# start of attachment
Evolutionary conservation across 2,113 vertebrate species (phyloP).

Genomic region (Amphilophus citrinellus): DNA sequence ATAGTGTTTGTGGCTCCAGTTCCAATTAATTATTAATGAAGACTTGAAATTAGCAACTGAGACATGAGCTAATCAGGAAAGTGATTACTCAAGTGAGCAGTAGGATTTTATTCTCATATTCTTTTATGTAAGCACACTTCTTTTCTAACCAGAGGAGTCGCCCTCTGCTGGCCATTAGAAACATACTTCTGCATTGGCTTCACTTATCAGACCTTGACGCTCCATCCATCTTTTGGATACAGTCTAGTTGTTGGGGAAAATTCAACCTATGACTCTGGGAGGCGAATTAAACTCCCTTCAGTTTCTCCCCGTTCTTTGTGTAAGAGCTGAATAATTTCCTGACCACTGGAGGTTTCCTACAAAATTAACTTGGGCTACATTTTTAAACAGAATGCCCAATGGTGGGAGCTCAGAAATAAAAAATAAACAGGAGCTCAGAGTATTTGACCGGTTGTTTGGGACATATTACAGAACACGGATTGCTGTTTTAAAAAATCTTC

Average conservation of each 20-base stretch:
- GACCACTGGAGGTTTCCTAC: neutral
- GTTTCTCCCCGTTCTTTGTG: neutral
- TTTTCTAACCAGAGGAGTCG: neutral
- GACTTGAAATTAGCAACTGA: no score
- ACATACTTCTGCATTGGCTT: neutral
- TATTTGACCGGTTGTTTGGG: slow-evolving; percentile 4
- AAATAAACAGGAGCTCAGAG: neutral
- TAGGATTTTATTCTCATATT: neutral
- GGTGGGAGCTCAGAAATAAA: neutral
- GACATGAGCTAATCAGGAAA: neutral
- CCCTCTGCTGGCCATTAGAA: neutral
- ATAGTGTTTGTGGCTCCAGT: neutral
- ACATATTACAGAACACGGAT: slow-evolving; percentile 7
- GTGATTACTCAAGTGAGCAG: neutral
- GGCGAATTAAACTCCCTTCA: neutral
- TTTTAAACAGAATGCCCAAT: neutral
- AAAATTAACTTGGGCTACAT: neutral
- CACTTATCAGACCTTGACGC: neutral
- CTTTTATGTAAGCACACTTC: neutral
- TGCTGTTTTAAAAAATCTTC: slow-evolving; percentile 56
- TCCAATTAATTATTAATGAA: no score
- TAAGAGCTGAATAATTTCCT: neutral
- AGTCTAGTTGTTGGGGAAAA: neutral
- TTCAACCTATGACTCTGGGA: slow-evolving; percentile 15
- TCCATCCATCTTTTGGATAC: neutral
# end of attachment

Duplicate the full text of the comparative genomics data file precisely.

Evolutionary conservation across 2,113 vertebrate species (phyloP).

Genomic region (Amphilophus citrinellus): DNA sequence ATAGTGTTTGTGGCTCCAGTTCCAATTAATTATTAATGAAGACTTGAAATTAGCAACTGAGACATGAGCTAATCAGGAAAGTGATTACTCAAGTGAGCAGTAGGATTTTATTCTCATATTCTTTTATGTAAGCACACTTCTTTTCTAACCAGAGGAGTCGCCCTCTGCTGGCCATTAGAAACATACTTCTGCATTGGCTTCACTTATCAGACCTTGACGCTCCATCCATCTTTTGGATACAGTCTAGTTGTTGGGGAAAATTCAACCTATGACTCTGGGAGGCGAATTAAACTCCCTTCAGTTTCTCCCCGTTCTTTGTGTAAGAGCTGAATAATTTCCTGACCACTGGAGGTTTCCTACAAAATTAACTTGGGCTACATTTTTAAACAGAATGCCCAATGGTGGGAGCTCAGAAATAAAAAATAAACAGGAGCTCAGAGTATTTGACCGGTTGTTTGGGACATATTACAGAACACGGATTGCTGTTTTAAAAAATCTTC

Average conservation of each 20-base stretch:
- GACCACTGGAGGTTTCCTAC: neutral
- GTTTCTCCCCGTTCTTTGTG: neutral
- TTTTCTAACCAGAGGAGTCG: neutral
- GACTTGAAATTAGCAACTGA: no score
- ACATACTTCTGCATTGGCTT: neutral
- TATTTGACCGGTTGTTTGGG: slow-evolving; percentile 4
- AAATAAACAGGAGCTCAGAG: neutral
- TAGGATTTTATTCTCATATT: neutral
- GGTGGGAGCTCAGAAATAAA: neutral
- GACATGAGCTAATCAGGAAA: neutral
- CCCTCTGCTGGCCATTAGAA: neutral
- ATAGTGTTTGTGGCTCCAGT: neutral
- ACATATTACAGAACACGGAT: slow-evolving; percentile 7
- GTGATTACTCAAGTGAGCAG: neutral
- GGCGAATTAAACTCCCTTCA: neutral
- TTTTAAACAGAATGCCCAAT: neutral
- AAAATTAACTTGGGCTACAT: neutral
- CACTTATCAGACCTTGACGC: neutral
- CTTTTATGTAAGCACACTTC: neutral
- TGCTGTTTTAAAAAATCTTC: slow-evolving; percentile 56
- TCCAATTAATTATTAATGAA: no score
- TAAGAGCTGAATAATTTCCT: neutral
- AGTCTAGTTGTTGGGGAAAA: neutral
- TTCAACCTATGACTCTGGGA: slow-evolving; percentile 15
- TCCATCCATCTTTTGGATAC: neutral